During the press conference, Rosen and Sen. James Lankford (R-OK), who co-led the delegation, again downplayed a report that Rosen had specifically requested not to meet with controversial far-right members of the Israeli government.
Rosen told JI that she and Lankford have been planning the trip for a year — well before the new government took office — and that they met with “high-level government officials” at each stop, painting the controversial ministers as “mid-level members” of the government.
Lankford added that he had never met with an Israeli finance minister — the job held now by Bezalel Smotrich — on any of the five trips he’s made to Israel. “It’s fascinating to me the media buzz on who we didn’t meet with, rather than what we actually did,” he said. “There’s, what, 117 members of the Knesset we didn’t meet with?… We’re meeting with all the key people.”
Rosen subsequently told JI that some Arab leaders had raised questions about Israeli policy toward the Palestinians, which has created flashpoints between Israel and its Arab allies in the first weeks of the new government.
“What every leader said is that they wanted to be sure that there was nothing that was going to be done that would impede both the Abraham Accords and the path to a negotiated two-state solution,” Rosen said. “We spoke with Prime Minister [Benjamin] Netanyahu and our delegation was very clear about keeping the status quo [in Israeli-Palestinian affairs] and not doing anything that would sacrifice or get in the way of a negotiated two-state solution. He heard us loud and clear, we’re going to continue to… let him know how we feel.”
The Nevada senator said during the press conference that the group had also urged Israel to “do more to combat Russian aggression in Ukraine” — an issue that has created some daylight between pro-Israel American lawmakers and the new Israeli government.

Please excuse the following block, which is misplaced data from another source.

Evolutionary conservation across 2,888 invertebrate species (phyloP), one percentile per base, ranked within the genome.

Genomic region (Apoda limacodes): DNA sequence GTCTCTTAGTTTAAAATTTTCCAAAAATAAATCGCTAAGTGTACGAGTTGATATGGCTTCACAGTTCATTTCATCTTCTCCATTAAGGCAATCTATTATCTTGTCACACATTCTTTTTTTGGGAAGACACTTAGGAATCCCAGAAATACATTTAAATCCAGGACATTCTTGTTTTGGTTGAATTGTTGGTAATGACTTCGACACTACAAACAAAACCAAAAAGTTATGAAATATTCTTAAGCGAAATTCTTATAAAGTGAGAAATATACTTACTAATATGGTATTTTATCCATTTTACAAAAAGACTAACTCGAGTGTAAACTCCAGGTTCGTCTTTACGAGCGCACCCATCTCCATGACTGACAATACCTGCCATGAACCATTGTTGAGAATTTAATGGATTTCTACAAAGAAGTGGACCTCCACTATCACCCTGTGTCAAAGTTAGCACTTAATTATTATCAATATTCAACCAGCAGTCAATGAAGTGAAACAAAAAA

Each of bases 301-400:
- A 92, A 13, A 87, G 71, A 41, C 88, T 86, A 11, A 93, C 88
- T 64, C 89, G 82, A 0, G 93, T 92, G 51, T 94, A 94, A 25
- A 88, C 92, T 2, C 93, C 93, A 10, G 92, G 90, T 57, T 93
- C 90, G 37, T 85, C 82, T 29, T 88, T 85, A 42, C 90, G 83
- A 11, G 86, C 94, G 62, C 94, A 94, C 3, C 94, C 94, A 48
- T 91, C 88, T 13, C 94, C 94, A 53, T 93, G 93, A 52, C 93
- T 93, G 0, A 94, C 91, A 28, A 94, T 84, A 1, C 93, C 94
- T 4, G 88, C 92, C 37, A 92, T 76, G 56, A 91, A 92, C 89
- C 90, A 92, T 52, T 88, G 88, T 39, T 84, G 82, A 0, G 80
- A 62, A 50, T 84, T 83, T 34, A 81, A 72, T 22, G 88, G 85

Generally, the members of the delegation sounded a positive note about prospects for the Middle East, echoing comments by Gillibrand to JI the day prior.
“When it comes to the Abraham Accords, in the 14 years that I’ve been going to the Middle East, I don’t think I’ve ever been as encouraged by the progress that I’ve seen,” Sen. Michael Bennet (D-CO) said, highlighting increased trade and travel among the new partners. He offered the caveat, though, that “we have a long, long way to go.”
Kelly added the group’s meeting with Palestinian Authority leadership “highlighted to me that there is a lot more work to do, not just with the Abraham Accords.”
Lankford acknowledged a continued “difference of opinion” between the Arab nations’ leaders — who support the Accords — and their citizens — who have been more reluctant to accept the agreements, but emphasized that “we’re going to work through this, understanding that this is a generational shift that’s there” and that the process will take time.
Bennet highlighted that most of the group’s meetings included discussions of rising antisemitism, demonstrating “real possibilities that might arise with the people-to-people engagements that are going to be made possible as a result of the Abraham Accords.”
Lankford noted that the delegation’s flight, on a military aircraft from the UAE to Israel over Saudi airspace, is the first time a U.S. military aircraft has ever made such a flight, itself a sign of regional progress.
Ed. note: This post was updated at 11:30 a.m. ET on 1/25/23 to reflect Rosen’s description of the implementation of the DEFEND Act.